Invalid MEX-file or Datapixx(‘Open’) fail in MATLAB

This error is usually caused by an outdated MATLAB executable (.mex file) in your Psychtoolbox folder. This file must be manually updated each time you update VPixx Software Tools. Please follow the steps on this page:

MATLAB -1010 error or MATLAB script freezes and crashes

There are many possible reasons for this error, but common culprits are the following commands:


Both of these commands instruct your VPixx hardware to perform a register write when a specific event is detected in the video signal. They are non-blocking commands, so the rest of your MATLAB code will continue to run. However, your device is now in a “busy” state while it waits for the event, and any further attempts to perform a write or write-read to the device register will be queued until the event is detected and the write can execute.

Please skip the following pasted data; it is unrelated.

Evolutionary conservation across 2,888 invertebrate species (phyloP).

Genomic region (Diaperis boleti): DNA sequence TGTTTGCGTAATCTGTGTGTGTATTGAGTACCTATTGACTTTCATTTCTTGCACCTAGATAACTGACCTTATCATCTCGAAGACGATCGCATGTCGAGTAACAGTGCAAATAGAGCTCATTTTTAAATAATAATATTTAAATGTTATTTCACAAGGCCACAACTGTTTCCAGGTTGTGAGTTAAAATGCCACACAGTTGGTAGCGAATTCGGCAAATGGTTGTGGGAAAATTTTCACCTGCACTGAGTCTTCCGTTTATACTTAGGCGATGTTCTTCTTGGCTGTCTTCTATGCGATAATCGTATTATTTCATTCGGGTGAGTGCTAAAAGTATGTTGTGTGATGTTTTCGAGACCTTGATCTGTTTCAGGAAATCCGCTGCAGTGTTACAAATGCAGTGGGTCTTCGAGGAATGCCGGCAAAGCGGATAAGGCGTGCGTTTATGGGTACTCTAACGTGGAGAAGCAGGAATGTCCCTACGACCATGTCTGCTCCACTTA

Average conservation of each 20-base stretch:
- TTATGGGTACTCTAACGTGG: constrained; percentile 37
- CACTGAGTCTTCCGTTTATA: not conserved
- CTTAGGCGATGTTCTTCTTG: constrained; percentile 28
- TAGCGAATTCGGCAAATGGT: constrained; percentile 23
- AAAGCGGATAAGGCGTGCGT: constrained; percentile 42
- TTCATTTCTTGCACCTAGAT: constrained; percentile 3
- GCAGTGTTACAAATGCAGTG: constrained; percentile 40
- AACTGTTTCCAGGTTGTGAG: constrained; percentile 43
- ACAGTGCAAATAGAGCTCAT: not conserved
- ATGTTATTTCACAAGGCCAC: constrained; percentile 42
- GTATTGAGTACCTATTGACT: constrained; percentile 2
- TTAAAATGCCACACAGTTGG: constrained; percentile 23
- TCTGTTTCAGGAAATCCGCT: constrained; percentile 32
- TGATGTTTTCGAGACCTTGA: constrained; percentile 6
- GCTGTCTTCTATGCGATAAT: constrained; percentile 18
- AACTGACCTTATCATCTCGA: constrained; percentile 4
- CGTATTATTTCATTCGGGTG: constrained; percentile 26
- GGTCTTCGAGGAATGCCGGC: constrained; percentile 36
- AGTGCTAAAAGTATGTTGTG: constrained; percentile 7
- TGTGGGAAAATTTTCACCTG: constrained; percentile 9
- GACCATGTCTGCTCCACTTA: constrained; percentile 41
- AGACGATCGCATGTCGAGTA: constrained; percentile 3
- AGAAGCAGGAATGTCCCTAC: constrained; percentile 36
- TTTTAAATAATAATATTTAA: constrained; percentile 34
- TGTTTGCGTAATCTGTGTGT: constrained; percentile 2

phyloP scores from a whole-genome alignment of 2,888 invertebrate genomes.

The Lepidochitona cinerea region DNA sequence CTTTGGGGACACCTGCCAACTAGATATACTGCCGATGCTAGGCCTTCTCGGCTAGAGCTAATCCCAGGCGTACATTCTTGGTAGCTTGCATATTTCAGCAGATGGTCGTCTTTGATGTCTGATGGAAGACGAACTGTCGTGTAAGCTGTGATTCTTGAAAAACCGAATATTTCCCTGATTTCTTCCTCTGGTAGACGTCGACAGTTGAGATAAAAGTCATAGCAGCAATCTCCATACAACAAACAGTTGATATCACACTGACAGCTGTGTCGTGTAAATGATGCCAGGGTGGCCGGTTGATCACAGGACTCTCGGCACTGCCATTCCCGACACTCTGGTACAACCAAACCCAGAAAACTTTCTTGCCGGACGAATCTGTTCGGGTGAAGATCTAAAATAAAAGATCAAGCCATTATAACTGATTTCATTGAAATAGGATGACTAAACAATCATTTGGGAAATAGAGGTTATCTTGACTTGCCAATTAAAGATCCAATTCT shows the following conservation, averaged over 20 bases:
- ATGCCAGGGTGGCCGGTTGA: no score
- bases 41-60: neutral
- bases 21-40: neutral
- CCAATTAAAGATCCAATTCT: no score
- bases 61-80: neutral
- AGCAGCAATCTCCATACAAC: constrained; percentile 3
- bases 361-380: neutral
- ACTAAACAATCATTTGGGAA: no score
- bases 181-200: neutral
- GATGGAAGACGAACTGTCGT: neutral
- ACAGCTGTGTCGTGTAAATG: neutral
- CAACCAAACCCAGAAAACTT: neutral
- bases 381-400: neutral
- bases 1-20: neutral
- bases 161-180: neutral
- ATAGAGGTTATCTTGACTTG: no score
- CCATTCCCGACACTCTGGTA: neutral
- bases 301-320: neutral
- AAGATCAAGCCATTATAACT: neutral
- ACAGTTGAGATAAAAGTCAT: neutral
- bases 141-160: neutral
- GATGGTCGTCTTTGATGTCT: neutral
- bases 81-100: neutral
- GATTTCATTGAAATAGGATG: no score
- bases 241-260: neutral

Queuing many attempts to write to or read from the device register while it is “busy” can throw errors and crash your program. If this is happening to you, most likely your VideoSync or PixelSync commands are waiting for a very long time for their triggering event (or the event just doesn’t happen) and this is causing subsequent attempts to communicate with the device to stack up and crash the program.

If you are not using either of these commands in your code, you may want to check and see if one of your PsychDataPixx commands might be using them “under the hood.” PsychDataPixx commands that reference timing are almost certainly using these sync functions.

To fix these errors, please ensure the following:

  • Video is running through your VPixx hardware to the display 

  • Your script calls VideoSync and PixelSync commands (or the PsychDataPixx functions invoking them) right before the screen flip which should trigger them, so there will be little delay